City chief Ward on investment, Carrow Road expansion and Webber's contract
- Credit: Danielle Booden
The focus is currently on Dean Smith's efforts to guide Norwich City to top-flight safety, but there remains a series of pressing matters off the pitch.
Every year, the AGM provides an opportunity for the shareholders to press the Canaries' hierarchy on key matters surrounding the club on and off the pitch.
The question of external investment is one that has cropped up for many a year and continues to persist. Under their self-funding model, Norwich don't have owners prepared to continuously pump money into the day-to-day running of the club.
Investment in football clubs remains a contentious issue.
Some wealthy benefactors aren't always interested in helping progress a football club forward. Any investment can be made for egotistical reasons or ideas of grandeur.
Plenty of clubs are living with the consequences of poor ownership but, on the flip side, Leicester City and Saturday's opponents Wolverhampton Wanderers have been the benefices of increased investment.
The club outlined at the AGM that they weren't currently seeking investment from third parties, but had received numerous enquiries.
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Zoe Ward, the club's business and projects director, believes any investment from afar would need to be properly scrutinised before being accepted by the club.
"I think that it depends on people's motives," she said. "There aren't many people who want to invest and not own or have a majority share.
"Anthony (Richens, finance director) spoke about it tonight, we do get enquiries and we are quite attractive because of our model but it has to be the right thing. You see lots of clubs who do have investment but that doesn't always become a positive thing.
"If we were to do anything like that, we would want to ensure it was the right thing. If you're looking for investment, then you have to be sure who you are getting into bed with."
The headline announcement of this year's shareholders meeting was confirmation from sporting director Stuart Webber that he has agreed to remain at the club beyond the expiration of his current contract next summer.
Ward admits the disruption caused by the coronavirus pandemic has changed his plans, but that the Welshman feels he has unfinished business at Carrow Road.
"There's still long way on that journey. Covid has probably set us back and we try not to think about it, but sometimes you can't help but think 'what if we had that £30million?
"For Stuart, there is still plenty of growth here for him. There's unfinished business that he wants to do. It's great that we have that stability going forward.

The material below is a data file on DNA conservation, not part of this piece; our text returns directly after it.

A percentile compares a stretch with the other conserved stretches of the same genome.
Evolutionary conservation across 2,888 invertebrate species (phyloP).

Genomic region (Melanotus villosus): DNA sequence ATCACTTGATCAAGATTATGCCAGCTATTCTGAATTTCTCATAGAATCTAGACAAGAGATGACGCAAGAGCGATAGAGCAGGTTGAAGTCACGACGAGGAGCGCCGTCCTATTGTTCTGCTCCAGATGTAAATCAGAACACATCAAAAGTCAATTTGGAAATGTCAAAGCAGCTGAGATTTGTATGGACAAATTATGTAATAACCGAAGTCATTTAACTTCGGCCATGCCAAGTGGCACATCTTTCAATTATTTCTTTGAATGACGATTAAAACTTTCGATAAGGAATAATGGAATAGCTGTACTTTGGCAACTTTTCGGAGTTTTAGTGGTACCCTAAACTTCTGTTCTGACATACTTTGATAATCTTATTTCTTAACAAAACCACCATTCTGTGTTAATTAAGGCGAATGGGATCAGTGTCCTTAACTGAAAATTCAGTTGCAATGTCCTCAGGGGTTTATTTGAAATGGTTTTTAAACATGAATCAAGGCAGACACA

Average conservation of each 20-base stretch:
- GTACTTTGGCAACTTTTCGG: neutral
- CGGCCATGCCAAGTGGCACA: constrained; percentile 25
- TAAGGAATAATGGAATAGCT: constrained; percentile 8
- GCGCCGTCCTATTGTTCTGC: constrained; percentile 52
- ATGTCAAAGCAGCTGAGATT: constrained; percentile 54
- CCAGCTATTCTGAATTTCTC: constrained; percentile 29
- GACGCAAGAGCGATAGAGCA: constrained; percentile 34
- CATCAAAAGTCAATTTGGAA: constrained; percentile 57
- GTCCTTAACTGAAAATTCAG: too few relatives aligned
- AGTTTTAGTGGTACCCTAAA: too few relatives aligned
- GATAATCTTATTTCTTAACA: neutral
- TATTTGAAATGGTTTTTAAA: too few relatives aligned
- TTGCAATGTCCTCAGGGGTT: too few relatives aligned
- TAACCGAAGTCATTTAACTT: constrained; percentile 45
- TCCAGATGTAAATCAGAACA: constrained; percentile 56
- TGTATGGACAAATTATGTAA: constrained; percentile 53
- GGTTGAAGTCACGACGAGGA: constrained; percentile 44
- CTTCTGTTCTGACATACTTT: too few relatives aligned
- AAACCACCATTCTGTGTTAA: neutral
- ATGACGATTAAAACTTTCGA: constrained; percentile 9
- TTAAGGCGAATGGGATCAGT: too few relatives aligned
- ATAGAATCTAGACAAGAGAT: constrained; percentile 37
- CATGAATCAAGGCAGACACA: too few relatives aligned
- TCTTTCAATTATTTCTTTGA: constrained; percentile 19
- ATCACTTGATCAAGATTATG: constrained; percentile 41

"I think it would have been very difficult to make that decision (sacking Daniel Farke) if he hadn't made his decision. To go to the board and make a recommendation without discussing where he was at would have been difficult."
But does a rolling contract offer more stability to the club than a deal with a fixed length?
Ward responded to that particular question by saying the agreement suits the needs of both Webber and the football club.
"It was the type of contract that he came in on initially. It's the kind of contract that most employees would have.
"When the three-year term was done it was to make a commitment that was the same as Daniel. We didn't really feel the need to open a negotiation on the length of terms.
"We felt that reverting back to a 12-month rolling contract was delivered everybody what they wanted."
The capacity of Carrow Road and future expansion of the stadium is a regular topic of the meeting.
Ben Kensell revealed in 2019 that the club had taken the first steps of purchasing plots of land around the City Stand that would enable them to increase the capacity of Carrow Road.
Ward has added that there is an acceptance that it is an area that will require work in the long-term, with the club even beginning to consult with a company about the feasibility of completing that work.
"We've acknowledged that we do need to do something," Ward said, speaking after Thursday's AGM.
"When we do that will depend on the club's circumstances. Where we've been with other projects is that we'd always like to be in the position that when we can do it, we're prepared to do it.
"For us at the moment, it's about taking the first steps and understanding what the feasibility is and what that stand would look like, what the rest of the Carrow Road site would look like and then we can build that masterplan before implementing some of that work.
"We're not saying there's going to be a spade in the ground anytime soon but we absolutely have to start with that kind of work."
On the topic of stadium redevelopment, trials of rail seating are to take place at other Premier League clubs in the new year ahead of an anticipated law change from the government.
City have been at the forefront of pushing for a change of legislation under former chairman Ed Balls and managing director Steve Stone.
That decision has been met warmly by Ward who admitted the installation of the rail seating would be a logistical challenge for the club but is a process they have started.
"Safe standing has been something the club have always been in support of. We have to do extensive consultation with the season ticket holders that we have.
"We've got to make sure where we put that safe standing is in the right place where there is a demand for it. We've got to understand who would want to be in that area, who would want to move out of that area and how we facilitate that.
"That then has to be built into the season ticket renewal process. So it's a journey we have to go on and we will start in the next few months."